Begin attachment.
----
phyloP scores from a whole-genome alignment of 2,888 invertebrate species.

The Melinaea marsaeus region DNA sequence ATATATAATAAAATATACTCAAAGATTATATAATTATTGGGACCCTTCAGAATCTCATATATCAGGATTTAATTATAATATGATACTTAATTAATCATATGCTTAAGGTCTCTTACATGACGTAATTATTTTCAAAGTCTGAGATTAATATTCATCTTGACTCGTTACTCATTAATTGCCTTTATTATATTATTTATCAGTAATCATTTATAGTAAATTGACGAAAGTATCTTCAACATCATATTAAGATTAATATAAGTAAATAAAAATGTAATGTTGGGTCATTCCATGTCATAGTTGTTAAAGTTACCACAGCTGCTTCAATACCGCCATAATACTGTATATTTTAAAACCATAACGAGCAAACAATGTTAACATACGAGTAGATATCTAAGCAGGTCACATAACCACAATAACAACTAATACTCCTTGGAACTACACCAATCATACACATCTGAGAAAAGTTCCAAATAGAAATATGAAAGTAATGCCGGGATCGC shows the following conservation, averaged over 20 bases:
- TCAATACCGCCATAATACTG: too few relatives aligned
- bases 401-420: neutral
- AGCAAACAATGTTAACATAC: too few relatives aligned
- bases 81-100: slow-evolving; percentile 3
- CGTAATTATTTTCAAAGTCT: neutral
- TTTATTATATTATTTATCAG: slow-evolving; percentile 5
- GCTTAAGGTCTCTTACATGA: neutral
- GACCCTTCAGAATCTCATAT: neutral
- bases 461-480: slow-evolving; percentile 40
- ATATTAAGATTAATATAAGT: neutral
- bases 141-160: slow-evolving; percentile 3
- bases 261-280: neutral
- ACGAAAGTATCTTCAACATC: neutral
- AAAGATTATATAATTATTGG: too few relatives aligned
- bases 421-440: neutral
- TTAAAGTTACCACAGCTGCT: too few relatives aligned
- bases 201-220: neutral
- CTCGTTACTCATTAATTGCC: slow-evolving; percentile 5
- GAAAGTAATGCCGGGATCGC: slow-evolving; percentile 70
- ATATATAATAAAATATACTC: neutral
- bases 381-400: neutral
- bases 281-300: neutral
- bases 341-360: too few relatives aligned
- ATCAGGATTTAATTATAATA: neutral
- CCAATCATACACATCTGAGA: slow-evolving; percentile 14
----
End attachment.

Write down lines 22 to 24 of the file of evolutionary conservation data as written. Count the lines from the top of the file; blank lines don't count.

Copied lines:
- ATATATAATAAAATATACTC: neutral
- bases 381-400: neutral
- bases 281-300: neutral